Monday morning NAB President/CEO David Rehr delivered his opening address at the NAB convention in Las Vegas and said this:
"For years, we've been saying local, local, local. And that's true, but we have a new wrinkle. We also learned from these consumers that being local, in and of itself, is not what defines radio's value. It's the accessibility and the connection with radio personalities. And it's being everywhere and available to everyone. A radio is not a jukebox.He got it right--radio is not a jukebox. But turn the radio on outside of morning drive you wouldn't know it. One could argue that's what it needs to be in the face of, well, the proliferation of the jukebox...errrr iPod.
"If you're listening to radio, you want to hear a human voice sharing that same moment in time that you are. There is power in that personal bond. A CD doesn't have that connection. An iPod doesn't have it. No, our model is not broken."
Today the more music strategy is still "working" and in the short term it will continue to do so. What is not visible right now is what lurks right around the corner. The gradual aging in of the the Gen Y's that begins in 3 short years--that's when the first of the millennials turn 25. That magic age when one becomes much more important to our industry and its advertisers.
As we all know this is the first generation of consumers that's always had computers, cell phones, and 100+ channels of TV. We also know that this generation's mantra is "give it to me now...on-demand". Couple that with this groups dramatic decline in passion and perception of radio and one must believe these factors indicate the future radio climate will be stormy at best.
What can we do? A cynic would say we can't do anything to reverse this trend. I believe we can. It is going to require game changing strategies and "more music" won't be one of its tactics.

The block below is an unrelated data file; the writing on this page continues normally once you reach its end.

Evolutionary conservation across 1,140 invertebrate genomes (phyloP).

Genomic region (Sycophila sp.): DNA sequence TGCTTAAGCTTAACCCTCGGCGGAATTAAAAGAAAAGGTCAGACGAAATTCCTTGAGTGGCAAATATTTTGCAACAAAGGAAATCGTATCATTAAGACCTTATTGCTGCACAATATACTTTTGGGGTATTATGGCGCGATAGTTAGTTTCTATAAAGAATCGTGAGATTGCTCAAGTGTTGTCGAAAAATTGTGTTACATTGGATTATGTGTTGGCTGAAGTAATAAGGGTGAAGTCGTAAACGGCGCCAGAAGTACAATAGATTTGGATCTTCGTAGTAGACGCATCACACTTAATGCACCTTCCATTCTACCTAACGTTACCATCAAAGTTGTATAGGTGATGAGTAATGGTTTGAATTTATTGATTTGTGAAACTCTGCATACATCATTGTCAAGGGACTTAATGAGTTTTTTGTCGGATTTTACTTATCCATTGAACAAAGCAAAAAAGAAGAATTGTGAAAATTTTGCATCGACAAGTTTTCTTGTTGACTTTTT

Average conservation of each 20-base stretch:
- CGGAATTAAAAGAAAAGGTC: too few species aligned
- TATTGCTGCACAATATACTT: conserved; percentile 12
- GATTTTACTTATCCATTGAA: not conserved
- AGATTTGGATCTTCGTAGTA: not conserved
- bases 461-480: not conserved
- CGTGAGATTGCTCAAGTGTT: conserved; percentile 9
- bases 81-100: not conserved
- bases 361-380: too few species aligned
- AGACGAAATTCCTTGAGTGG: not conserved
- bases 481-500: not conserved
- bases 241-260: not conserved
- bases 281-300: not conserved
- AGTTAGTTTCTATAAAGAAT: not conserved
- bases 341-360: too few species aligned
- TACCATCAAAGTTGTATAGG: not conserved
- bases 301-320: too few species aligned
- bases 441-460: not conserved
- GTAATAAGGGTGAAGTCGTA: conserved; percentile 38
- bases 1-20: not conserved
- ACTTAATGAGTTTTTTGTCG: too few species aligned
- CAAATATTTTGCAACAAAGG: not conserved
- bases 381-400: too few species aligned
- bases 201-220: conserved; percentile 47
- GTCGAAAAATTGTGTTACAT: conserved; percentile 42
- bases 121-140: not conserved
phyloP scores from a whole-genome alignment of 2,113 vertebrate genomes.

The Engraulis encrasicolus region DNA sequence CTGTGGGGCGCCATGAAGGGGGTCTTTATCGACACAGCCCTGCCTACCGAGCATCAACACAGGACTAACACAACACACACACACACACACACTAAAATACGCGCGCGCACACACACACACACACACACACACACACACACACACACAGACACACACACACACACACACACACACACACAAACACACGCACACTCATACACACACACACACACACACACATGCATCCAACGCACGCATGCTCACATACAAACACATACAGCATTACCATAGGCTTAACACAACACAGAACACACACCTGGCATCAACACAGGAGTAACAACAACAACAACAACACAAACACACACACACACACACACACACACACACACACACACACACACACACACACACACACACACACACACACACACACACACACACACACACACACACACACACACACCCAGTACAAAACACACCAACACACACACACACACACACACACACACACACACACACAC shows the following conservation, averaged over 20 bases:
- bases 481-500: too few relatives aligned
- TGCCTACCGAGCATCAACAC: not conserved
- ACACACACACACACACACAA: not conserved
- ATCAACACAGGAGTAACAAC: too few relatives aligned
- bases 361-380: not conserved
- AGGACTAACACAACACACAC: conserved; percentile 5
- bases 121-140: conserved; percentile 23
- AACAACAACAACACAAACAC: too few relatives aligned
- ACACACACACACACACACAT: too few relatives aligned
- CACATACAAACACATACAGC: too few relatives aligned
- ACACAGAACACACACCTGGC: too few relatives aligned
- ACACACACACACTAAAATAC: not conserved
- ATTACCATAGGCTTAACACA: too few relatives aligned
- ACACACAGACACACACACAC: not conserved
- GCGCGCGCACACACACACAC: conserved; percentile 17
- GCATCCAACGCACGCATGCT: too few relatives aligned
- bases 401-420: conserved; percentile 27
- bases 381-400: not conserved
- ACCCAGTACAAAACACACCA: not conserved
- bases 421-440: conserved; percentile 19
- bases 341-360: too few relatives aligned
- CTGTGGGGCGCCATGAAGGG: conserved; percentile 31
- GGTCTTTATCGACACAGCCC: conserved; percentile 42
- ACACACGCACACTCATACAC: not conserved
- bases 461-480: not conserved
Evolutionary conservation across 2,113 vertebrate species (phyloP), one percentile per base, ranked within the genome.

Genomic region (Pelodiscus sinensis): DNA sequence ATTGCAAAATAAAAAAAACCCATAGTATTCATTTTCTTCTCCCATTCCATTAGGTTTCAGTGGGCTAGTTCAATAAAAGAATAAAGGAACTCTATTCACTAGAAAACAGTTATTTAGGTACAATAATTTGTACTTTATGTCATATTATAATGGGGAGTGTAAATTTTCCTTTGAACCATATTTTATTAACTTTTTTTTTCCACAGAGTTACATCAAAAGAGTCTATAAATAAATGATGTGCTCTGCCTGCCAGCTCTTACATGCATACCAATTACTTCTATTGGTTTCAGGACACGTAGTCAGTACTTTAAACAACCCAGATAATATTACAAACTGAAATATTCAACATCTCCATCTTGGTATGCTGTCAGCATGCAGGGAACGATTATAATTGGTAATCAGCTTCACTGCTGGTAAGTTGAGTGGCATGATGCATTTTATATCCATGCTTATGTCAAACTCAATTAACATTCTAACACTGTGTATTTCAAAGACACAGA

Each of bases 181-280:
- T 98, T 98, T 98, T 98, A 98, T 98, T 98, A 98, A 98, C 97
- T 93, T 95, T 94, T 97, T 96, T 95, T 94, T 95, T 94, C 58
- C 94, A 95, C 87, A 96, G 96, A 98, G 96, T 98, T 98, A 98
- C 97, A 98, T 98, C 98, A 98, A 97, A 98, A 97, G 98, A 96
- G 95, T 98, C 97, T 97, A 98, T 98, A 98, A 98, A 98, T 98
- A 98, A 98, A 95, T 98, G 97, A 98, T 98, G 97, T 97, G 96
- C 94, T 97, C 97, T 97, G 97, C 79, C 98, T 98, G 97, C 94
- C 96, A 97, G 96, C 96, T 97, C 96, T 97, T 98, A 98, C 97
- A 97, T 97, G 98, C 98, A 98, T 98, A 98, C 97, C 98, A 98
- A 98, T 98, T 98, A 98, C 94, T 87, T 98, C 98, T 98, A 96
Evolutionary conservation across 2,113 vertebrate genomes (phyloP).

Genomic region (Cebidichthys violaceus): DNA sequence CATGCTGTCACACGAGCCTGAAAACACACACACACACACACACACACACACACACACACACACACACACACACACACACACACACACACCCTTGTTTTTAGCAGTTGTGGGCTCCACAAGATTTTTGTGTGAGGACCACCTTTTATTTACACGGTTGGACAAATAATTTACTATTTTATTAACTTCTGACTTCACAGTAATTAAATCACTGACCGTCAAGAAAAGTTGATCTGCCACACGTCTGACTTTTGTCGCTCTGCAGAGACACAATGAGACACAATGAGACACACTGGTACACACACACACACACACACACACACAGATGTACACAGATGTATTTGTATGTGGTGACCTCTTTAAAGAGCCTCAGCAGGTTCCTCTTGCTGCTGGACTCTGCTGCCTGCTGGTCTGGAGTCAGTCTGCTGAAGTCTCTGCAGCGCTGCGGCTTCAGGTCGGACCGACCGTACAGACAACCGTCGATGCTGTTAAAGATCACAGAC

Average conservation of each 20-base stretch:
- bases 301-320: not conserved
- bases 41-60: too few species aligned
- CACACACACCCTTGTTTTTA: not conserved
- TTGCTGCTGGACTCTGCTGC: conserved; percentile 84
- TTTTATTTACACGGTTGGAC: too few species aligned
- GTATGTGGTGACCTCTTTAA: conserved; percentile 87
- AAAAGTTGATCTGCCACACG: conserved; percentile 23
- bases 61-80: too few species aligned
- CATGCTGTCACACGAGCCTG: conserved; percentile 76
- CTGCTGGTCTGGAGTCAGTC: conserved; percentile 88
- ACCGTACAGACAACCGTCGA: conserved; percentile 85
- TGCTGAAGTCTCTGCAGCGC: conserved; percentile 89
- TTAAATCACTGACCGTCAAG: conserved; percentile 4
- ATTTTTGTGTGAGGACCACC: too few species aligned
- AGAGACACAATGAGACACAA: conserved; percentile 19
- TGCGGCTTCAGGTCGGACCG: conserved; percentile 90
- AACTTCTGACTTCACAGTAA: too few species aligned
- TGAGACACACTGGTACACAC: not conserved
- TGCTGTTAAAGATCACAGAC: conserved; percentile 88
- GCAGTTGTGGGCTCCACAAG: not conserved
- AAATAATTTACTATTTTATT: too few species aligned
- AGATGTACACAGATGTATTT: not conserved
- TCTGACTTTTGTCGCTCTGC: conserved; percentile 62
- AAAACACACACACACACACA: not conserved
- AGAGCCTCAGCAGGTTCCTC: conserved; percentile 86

A new generation of talent will begin to emerge as radio is FORCED to reassess what it sends down the transmission line. If you are an echo boomer (maybe Gen-X) or older think about what lead you to a career in radio. If you hadn't been captivated, inspired, or mesmerized with what came out of the speakers I suggest we might all be bankers, plumbers, or health care providers today.
You know how hard it is to attract under 25's to choose radio as a career today. I say build it and they will come. Some courageous broadcasters will step up and begin developing this new brand of radio--one that does not depend on music alone for its success. Once that process begins and IF it's relevant and compelling something magical might begin to happen--new people will want be in radio.
I refuse to seed radio's future to the cynics. I believe new coalitions will be identified, talent will come from new and different places once we start looking for it, and the role of music in this new world will be quite different than what we know today.
Who's ready to join me in the future today?